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    Here's the finished "other guy" seated at the bar. His hat was on one of the female figures. I narrowed the top and thinned the brim a bit, cut the top of his head off and glued the hat on.

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    The lady presented less of a challenge since she's not wearing a hat. The hair won't be as long, but again, this will be viewed from almost 5 feet away and she's sitting behind the man, so as long as it's a nice shade of red hair, it should be believable.

    The last thing was the counterman. The picture shows him leaning over, but I didn't have any people in this position. The very formal man was standing straight up. I made a hat out of Super Sculpey. I've found that for these small Sculpey jobs, I can harden them quickly by just using the heat gun for a couple of minutes.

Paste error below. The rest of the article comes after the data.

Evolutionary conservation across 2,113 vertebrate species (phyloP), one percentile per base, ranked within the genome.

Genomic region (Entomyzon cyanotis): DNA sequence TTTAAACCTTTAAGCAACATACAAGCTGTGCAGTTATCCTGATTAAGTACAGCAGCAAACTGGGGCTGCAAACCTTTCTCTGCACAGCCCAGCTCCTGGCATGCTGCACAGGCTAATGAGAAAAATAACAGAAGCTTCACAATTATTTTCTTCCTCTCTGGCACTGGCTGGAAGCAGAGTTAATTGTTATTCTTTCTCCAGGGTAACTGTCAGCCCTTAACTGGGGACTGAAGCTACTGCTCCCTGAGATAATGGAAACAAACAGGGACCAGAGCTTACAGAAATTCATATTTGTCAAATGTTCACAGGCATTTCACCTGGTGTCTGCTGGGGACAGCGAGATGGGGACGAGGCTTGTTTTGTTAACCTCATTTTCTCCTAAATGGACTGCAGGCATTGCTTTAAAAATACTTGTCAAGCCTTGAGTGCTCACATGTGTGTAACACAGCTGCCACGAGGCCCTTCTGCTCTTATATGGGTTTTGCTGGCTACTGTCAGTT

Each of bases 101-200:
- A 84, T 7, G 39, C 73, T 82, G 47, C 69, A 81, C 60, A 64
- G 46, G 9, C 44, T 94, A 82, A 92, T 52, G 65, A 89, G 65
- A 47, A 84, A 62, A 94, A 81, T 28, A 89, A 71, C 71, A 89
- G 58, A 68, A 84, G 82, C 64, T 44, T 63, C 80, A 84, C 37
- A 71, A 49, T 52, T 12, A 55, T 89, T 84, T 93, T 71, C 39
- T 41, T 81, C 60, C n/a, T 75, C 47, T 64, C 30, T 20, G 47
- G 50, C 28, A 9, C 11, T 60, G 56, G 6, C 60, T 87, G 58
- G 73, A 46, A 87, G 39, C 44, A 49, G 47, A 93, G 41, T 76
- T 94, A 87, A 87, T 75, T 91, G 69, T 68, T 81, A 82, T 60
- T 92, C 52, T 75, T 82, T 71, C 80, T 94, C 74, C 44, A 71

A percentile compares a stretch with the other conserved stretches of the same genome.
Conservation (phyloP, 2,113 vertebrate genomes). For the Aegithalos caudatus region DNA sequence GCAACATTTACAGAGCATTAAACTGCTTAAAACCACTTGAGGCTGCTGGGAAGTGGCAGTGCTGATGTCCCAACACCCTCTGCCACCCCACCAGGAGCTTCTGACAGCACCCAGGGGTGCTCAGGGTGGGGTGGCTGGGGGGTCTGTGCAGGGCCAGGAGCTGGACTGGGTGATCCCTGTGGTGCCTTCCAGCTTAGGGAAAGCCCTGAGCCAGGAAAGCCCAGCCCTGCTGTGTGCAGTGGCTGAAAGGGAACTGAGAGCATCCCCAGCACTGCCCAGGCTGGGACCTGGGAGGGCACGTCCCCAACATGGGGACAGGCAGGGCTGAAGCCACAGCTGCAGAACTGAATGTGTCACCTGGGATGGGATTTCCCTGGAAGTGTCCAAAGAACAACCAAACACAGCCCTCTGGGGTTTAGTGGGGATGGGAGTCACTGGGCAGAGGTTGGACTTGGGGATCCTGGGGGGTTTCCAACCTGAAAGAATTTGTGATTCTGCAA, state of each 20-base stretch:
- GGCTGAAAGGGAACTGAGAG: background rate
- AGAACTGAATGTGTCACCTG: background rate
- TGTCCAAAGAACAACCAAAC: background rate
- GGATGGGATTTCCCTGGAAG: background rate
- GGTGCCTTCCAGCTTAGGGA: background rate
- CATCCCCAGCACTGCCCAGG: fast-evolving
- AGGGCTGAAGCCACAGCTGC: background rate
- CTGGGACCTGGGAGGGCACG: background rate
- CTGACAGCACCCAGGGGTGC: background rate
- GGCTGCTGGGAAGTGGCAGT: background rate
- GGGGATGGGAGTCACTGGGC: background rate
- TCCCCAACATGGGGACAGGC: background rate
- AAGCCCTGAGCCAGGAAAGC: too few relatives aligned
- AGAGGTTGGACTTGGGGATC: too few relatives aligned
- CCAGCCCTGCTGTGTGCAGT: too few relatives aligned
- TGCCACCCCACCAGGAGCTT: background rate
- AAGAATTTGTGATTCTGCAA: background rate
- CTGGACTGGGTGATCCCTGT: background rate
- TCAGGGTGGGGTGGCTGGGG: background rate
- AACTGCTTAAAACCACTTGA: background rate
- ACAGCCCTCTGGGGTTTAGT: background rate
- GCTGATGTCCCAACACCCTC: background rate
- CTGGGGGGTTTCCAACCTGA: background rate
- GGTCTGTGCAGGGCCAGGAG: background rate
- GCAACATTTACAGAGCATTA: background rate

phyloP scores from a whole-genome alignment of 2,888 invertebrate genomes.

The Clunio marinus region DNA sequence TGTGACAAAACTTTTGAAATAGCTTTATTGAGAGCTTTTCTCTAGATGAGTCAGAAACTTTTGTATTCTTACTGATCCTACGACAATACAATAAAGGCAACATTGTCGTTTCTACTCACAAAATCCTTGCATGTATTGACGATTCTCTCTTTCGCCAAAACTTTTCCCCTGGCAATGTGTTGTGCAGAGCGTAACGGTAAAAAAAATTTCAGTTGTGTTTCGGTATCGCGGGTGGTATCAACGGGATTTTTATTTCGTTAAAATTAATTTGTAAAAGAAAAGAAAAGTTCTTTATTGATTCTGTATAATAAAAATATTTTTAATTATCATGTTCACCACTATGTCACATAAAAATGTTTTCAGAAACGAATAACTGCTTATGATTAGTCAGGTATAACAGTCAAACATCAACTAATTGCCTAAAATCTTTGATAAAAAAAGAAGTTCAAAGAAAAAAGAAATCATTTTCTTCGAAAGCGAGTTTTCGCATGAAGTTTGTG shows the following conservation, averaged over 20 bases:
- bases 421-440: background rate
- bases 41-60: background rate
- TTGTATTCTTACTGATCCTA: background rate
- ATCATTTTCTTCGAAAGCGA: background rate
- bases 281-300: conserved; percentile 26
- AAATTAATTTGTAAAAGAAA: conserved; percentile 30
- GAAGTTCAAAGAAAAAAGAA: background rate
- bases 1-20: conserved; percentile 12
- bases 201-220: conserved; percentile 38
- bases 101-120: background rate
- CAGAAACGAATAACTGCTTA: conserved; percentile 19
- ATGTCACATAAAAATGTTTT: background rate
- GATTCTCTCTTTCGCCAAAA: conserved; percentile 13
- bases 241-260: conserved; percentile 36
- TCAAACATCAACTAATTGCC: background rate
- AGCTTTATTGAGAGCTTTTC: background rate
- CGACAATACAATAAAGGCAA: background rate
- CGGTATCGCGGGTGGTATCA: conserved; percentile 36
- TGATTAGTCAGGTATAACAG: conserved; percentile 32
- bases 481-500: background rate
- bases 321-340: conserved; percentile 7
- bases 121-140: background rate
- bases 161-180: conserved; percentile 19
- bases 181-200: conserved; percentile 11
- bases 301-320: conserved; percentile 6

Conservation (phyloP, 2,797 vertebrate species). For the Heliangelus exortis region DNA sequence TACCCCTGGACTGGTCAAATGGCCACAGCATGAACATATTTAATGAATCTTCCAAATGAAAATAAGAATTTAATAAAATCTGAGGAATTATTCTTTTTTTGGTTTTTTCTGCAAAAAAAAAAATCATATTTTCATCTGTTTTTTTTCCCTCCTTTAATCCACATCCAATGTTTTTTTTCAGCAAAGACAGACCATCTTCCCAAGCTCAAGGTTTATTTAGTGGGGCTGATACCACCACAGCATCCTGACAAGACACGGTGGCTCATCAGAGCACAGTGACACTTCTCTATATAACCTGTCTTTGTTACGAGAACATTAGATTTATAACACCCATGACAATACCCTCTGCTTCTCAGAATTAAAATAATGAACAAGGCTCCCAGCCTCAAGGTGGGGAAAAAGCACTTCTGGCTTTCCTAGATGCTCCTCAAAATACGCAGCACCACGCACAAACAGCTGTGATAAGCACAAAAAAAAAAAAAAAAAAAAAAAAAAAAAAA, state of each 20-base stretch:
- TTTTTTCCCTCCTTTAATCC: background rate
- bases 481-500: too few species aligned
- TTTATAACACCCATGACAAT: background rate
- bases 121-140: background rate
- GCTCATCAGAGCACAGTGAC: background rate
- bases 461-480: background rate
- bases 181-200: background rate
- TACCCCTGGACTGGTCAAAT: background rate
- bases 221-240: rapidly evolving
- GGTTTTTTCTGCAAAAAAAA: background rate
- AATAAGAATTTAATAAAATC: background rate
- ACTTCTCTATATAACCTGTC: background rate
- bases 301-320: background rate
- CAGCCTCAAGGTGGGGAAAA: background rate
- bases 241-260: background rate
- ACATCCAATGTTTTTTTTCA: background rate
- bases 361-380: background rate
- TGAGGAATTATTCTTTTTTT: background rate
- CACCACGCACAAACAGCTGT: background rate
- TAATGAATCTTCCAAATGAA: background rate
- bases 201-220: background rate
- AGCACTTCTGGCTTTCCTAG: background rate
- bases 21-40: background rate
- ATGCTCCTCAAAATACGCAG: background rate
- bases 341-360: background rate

So here's the whole entourage in their positions. I need to get another batch of stools cut since I seem only have five workable ones. I need about a dozen. They all need to dry solidly so I can go back and add some strategic filler in some various ejector pin holes and clean up the joinery a bit. Then I'll paint them. If I'm going to get more stools, I better get cracking since this will again be a bottleneck on the critical path. I'm also going to put a brass foot rail at the bottom of the counter base.

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  15. #1350
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    NH: Hopper's Gang is Finished

    First I put the third coat of green on the railings and then let it set up. Then I filled the humongous injector pin holes on the backs of the characters. Since their backs are readily visible, this had to be fixed. I also filled the shoulder joints and any other things that didn't look right. Other Guy wasn't sitting squarely on his stool and I thought it was how I sliced him in half, but after closer inspection I found that his butt was out of square, so I filed/sanded his bottom until it was square with his shoulders. He's now sitting without looking like he's going to keel over.